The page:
Monday, July 19, 2010

The NICU Experience Part 2

I. am. exhausted! Words just can't describe, but after all of the birthday celebrations and parties, I feel like I've been hit by a truck. This is why I haven't been on here for a few days. I haven't been able to hold a cohesive thought. I still have my doubts, but as promised, I want to tell you about the tiny miracles God gave us and their start in this world.

These are two of the babies' nurses in the NICU.

I first held our babies when they were 8 days old. It was quite an overwhelming experience, as you can imagine, but no one can prepare you for what to expect in the NICU. There are all of these tiny babies in isolettes with tubes and wires coming from them and it is quite loud. There is a lot of beeping and machinery making noise. I was still in a wheelchair, not strong enough yet to walk on my own, so Hubby wheeled me up to the neo-natal floor and showed me the procedures he had been following the past week...signing in, washing up to our elbows, being buzzed through the doors...and then once we were in, I got such a warm welcome. The nurses all asked how I was feeling and said they had heard so much about me. On this day, the twins had different nurses. The first baby I met was Prince. His nurse was a man named Robert, who had a very strong Alabama accent. He handed me my baby and said, "Mama's here." He then proceeded to tell me about the nickname he had given my sweet prince in this deep twang and said, "Mama, he likes it when you rub his head like this. He's got all this loose skin like an old hound dog. See? He looks like an ol' hound dog and he likes it." After holding Prince for a few minutes and being totally overwhelmed by all of the tubes and how tiny he was, I was taken to the next bed to meet Princess. Princess' nurse handed me this tiny sweet girl and said, "We weren't sure if you were just going to call her by her first name or use her first and middle together, but I just have to tell you that we nurses have decided that her name is too pretty not to use the whole thing. So you have to use both names, we decided it for you." It is quite common in the south to use first and middle names for little girls, I had not decided yet what we'd call her. She was named after her great-great granny, who only used her middle name. Well, that settled it and she has been using both names ever since.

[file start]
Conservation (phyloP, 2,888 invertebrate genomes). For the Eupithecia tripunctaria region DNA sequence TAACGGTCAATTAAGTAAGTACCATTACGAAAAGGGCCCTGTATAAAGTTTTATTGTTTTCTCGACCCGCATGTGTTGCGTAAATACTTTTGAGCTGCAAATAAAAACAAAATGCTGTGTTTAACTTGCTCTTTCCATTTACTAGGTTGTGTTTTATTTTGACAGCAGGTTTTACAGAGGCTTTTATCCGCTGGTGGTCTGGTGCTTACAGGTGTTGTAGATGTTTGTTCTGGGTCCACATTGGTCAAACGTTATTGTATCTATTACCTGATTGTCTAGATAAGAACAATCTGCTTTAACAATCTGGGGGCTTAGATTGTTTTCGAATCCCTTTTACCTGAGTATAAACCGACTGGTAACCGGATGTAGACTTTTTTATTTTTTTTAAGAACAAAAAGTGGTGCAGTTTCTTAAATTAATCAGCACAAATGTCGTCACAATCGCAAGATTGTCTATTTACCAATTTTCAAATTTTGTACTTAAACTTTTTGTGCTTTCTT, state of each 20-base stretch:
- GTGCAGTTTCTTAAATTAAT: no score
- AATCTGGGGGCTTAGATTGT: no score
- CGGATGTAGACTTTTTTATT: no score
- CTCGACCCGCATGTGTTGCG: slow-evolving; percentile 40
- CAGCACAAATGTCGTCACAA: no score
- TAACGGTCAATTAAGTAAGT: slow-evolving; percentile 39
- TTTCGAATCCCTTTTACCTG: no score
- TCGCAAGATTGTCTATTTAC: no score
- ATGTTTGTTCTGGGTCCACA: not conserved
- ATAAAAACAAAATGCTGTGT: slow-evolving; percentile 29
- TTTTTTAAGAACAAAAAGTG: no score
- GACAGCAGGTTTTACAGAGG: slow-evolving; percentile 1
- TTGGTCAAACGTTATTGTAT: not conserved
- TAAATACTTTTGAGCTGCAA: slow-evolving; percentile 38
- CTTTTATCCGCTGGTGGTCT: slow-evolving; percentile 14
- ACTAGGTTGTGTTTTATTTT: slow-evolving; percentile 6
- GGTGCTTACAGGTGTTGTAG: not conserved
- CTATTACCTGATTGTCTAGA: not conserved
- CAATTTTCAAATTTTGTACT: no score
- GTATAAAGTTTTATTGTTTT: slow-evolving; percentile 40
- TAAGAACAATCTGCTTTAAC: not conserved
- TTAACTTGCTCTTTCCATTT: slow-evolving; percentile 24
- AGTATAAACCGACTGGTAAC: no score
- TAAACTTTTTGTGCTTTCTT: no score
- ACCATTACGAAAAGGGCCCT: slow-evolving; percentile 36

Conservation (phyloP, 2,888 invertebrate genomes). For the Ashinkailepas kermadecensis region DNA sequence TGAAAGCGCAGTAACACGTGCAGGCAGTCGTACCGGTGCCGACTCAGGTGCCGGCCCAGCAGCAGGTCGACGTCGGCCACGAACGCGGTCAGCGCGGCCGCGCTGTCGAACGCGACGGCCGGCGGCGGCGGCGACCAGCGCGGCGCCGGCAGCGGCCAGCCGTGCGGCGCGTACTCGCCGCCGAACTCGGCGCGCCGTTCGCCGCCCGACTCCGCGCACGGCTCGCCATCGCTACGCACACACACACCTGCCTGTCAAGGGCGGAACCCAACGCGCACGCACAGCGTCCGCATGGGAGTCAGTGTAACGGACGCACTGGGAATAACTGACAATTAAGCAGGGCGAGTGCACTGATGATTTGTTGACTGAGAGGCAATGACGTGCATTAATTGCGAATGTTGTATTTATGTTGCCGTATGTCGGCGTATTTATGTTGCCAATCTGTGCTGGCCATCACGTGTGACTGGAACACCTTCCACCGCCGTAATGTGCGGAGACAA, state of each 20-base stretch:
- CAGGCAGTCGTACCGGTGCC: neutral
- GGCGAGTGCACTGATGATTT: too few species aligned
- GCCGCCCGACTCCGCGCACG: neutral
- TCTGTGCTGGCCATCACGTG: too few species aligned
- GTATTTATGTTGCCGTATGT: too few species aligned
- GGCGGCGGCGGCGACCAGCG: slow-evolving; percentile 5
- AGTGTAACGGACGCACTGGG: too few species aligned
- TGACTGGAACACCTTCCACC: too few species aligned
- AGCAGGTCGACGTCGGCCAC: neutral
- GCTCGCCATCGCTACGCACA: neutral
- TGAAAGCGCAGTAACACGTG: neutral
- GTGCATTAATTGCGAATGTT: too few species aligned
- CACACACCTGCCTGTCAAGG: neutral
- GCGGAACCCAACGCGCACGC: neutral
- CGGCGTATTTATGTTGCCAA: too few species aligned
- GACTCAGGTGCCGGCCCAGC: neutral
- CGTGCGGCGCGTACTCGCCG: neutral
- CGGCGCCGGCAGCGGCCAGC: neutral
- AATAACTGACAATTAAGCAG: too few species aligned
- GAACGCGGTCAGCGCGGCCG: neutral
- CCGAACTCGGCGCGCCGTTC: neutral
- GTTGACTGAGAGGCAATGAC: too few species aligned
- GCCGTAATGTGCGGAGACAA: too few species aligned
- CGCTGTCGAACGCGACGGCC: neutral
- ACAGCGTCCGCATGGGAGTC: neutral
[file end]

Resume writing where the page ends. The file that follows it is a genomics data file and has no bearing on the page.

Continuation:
The NICU was a roller coaster ride. Things would seem to go great and we felt we could see progress and then Prince would have a set back and have to go back on oxygen. There was no manual to tell us how the NICU was supposed to work or how to talk to the docs when we had a question, it was just kind of a figure it out as you go. Before I had even arrived, Prince had an IV infiltration that burned his hand pretty badly. He had to have wound care in addition to being on oxygen and both of them were born without the sucking reflex and had feeding tubes. I had never been around any of this before.

That first day, I remember Hubby and I talking about how out of control we felt. How could two such in control people be so out of control? That was the question rolling around in my mind over and over.

Hubby and I lived at the Ronald McDonald House across the street from the hospital so we could come and go easily. As we entered the hospital each morning the receptionist downstairs would ask how I was doing and tell me she had been praying for our little family. As we left each night, she would ask how the babies were doing. We spent hours sitting with our babies, telling them stories, praying over them, I sang to them. To make the time go by, I would start with the letter A and go through the alphabet singing a hymn or praise song for every letter of the alphabet. Sometimes I'd have to get creative with it, but I did it. Prince's favorite song was "His Eye Is On The Sparrow." Princess liked "Jesus Wants Me for A Sunbeam." I called each night after the 3 a.m. feeding to see how they were doing. I remember once being put on hold and the hold music was "Only the Good Die Young." I was so exhausted and jumpy that I started laughing out loud...that was all I could do. I think the hardest thing was the not being in control. They were our children, but we had no control over anything in their little lives. The nurses told us if and when we could hold them, when to change their diapers, when we couldn't hold them to just let them was so hard. Then there was the bigger picture of not being in control. We didn't know what was going to happen, when we would be able to go home, what would life be like? Would our babies have any long-lasting effects? Would they even make it home? We were able to take the twins home on their one-month birthday. That month seemed like an eternity.

This is Hubby holding our babies on their first day home from the NICU.

Through all of this, God was there. My strength came because of the prayers other people were lifting on my behalf. I knew that God hadn't brought us through that far, not to bring us the rest of the way to bring our family home. Those days were the hardest of my life and I don't know why things happened the way they did. Each year as their birthday comes around, all of these feelings come back and it is difficult, but Hubby and I hold them a little tighter and think of how truly blessed we are.

In the last few weeks I have heard several pastors preach about how God allows things to happen in our lives and we don't always know why they happen. We go through those pits and come out of them just knowing that God uses it all for His purpose. I am so thankful that God gave us these miracle babies. I know that He was truly in charge and that He never left us while we went through this time. God truly does perform miracles in ordinary people still today.

No comments:

Post a Comment